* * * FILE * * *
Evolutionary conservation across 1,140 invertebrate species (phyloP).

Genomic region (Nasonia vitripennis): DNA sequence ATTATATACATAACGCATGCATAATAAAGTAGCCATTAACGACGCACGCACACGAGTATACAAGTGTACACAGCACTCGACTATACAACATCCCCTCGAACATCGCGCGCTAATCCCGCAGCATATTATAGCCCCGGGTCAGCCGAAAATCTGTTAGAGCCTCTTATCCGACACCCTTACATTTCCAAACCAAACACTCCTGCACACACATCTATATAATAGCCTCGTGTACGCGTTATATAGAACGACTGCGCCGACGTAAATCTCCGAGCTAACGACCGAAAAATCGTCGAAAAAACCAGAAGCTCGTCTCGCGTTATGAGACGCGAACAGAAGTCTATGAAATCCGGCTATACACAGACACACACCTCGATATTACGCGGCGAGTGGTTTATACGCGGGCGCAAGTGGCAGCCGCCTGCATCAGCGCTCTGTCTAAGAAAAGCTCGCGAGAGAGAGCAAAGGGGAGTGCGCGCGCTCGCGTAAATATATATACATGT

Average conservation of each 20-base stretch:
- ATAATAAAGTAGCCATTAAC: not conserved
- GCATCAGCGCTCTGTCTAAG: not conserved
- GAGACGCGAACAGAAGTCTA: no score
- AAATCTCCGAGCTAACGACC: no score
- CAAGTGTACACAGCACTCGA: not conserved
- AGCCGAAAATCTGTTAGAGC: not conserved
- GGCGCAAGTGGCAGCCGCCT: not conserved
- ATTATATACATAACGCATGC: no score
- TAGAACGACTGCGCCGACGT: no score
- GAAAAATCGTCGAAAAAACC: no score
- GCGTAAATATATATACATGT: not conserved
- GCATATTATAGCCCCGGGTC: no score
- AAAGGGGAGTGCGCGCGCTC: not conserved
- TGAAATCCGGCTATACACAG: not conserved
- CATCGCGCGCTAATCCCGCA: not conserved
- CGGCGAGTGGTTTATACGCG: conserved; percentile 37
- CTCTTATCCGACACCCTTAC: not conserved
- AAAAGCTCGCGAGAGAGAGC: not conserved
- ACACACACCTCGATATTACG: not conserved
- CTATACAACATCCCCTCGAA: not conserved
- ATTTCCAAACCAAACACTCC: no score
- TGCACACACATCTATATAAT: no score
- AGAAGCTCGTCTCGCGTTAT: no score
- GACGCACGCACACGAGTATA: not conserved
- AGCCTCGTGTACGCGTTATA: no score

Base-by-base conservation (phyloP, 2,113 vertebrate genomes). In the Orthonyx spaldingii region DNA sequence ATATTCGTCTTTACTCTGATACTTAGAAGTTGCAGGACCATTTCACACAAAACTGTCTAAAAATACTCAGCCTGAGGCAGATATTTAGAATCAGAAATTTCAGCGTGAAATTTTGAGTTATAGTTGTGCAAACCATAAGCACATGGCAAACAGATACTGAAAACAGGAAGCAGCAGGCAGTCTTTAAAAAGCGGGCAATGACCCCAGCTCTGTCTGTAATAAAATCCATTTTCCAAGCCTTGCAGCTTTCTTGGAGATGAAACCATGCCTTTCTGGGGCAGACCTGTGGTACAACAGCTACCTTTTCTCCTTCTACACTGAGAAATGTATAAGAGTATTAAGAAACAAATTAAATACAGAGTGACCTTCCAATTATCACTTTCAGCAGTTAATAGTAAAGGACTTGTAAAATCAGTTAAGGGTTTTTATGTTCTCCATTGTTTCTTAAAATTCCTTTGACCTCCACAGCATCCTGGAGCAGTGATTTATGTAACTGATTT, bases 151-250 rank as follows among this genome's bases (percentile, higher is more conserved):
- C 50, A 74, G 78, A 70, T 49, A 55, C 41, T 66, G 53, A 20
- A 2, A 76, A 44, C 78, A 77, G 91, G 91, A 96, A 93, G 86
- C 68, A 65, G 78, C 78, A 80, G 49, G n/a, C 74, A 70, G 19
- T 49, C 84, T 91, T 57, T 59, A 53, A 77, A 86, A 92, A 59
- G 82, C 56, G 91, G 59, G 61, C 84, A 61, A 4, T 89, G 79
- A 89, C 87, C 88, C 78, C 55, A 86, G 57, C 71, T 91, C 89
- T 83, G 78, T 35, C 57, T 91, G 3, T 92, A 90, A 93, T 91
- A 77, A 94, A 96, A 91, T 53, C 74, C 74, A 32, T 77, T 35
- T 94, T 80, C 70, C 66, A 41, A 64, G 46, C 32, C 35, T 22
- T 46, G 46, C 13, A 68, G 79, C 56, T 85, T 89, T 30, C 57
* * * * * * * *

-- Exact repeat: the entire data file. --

Evolutionary conservation across 1,140 invertebrate species (phyloP).

Genomic region (Nasonia vitripennis): DNA sequence ATTATATACATAACGCATGCATAATAAAGTAGCCATTAACGACGCACGCACACGAGTATACAAGTGTACACAGCACTCGACTATACAACATCCCCTCGAACATCGCGCGCTAATCCCGCAGCATATTATAGCCCCGGGTCAGCCGAAAATCTGTTAGAGCCTCTTATCCGACACCCTTACATTTCCAAACCAAACACTCCTGCACACACATCTATATAATAGCCTCGTGTACGCGTTATATAGAACGACTGCGCCGACGTAAATCTCCGAGCTAACGACCGAAAAATCGTCGAAAAAACCAGAAGCTCGTCTCGCGTTATGAGACGCGAACAGAAGTCTATGAAATCCGGCTATACACAGACACACACCTCGATATTACGCGGCGAGTGGTTTATACGCGGGCGCAAGTGGCAGCCGCCTGCATCAGCGCTCTGTCTAAGAAAAGCTCGCGAGAGAGAGCAAAGGGGAGTGCGCGCGCTCGCGTAAATATATATACATGT

Average conservation of each 20-base stretch:
- ATAATAAAGTAGCCATTAAC: not conserved
- GCATCAGCGCTCTGTCTAAG: not conserved
- GAGACGCGAACAGAAGTCTA: no score
- AAATCTCCGAGCTAACGACC: no score
- CAAGTGTACACAGCACTCGA: not conserved
- AGCCGAAAATCTGTTAGAGC: not conserved
- GGCGCAAGTGGCAGCCGCCT: not conserved
- ATTATATACATAACGCATGC: no score
- TAGAACGACTGCGCCGACGT: no score
- GAAAAATCGTCGAAAAAACC: no score
- GCGTAAATATATATACATGT: not conserved
- GCATATTATAGCCCCGGGTC: no score
- AAAGGGGAGTGCGCGCGCTC: not conserved
- TGAAATCCGGCTATACACAG: not conserved
- CATCGCGCGCTAATCCCGCA: not conserved
- CGGCGAGTGGTTTATACGCG: conserved; percentile 37
- CTCTTATCCGACACCCTTAC: not conserved
- AAAAGCTCGCGAGAGAGAGC: not conserved
- ACACACACCTCGATATTACG: not conserved
- CTATACAACATCCCCTCGAA: not conserved
- ATTTCCAAACCAAACACTCC: no score
- TGCACACACATCTATATAAT: no score
- AGAAGCTCGTCTCGCGTTAT: no score
- GACGCACGCACACGAGTATA: not conserved
- AGCCTCGTGTACGCGTTATA: no score

Base-by-base conservation (phyloP, 2,113 vertebrate genomes). In the Orthonyx spaldingii region DNA sequence ATATTCGTCTTTACTCTGATACTTAGAAGTTGCAGGACCATTTCACACAAAACTGTCTAAAAATACTCAGCCTGAGGCAGATATTTAGAATCAGAAATTTCAGCGTGAAATTTTGAGTTATAGTTGTGCAAACCATAAGCACATGGCAAACAGATACTGAAAACAGGAAGCAGCAGGCAGTCTTTAAAAAGCGGGCAATGACCCCAGCTCTGTCTGTAATAAAATCCATTTTCCAAGCCTTGCAGCTTTCTTGGAGATGAAACCATGCCTTTCTGGGGCAGACCTGTGGTACAACAGCTACCTTTTCTCCTTCTACACTGAGAAATGTATAAGAGTATTAAGAAACAAATTAAATACAGAGTGACCTTCCAATTATCACTTTCAGCAGTTAATAGTAAAGGACTTGTAAAATCAGTTAAGGGTTTTTATGTTCTCCATTGTTTCTTAAAATTCCTTTGACCTCCACAGCATCCTGGAGCAGTGATTTATGTAACTGATTT, bases 151-250 rank as follows among this genome's bases (percentile, higher is more conserved):
- C 50, A 74, G 78, A 70, T 49, A 55, C 41, T 66, G 53, A 20
- A 2, A 76, A 44, C 78, A 77, G 91, G 91, A 96, A 93, G 86
- C 68, A 65, G 78, C 78, A 80, G 49, G n/a, C 74, A 70, G 19
- T 49, C 84, T 91, T 57, T 59, A 53, A 77, A 86, A 92, A 59
- G 82, C 56, G 91, G 59, G 61, C 84, A 61, A 4, T 89, G 79
- A 89, C 87, C 88, C 78, C 55, A 86, G 57, C 71, T 91, C 89
- T 83, G 78, T 35, C 57, T 91, G 3, T 92, A 90, A 93, T 91
- A 77, A 94, A 96, A 91, T 53, C 74, C 74, A 32, T 77, T 35
- T 94, T 80, C 70, C 66, A 41, A 64, G 46, C 32, C 35, T 22
- T 46, G 46, C 13, A 68, G 79, C 56, T 85, T 89, T 30, C 57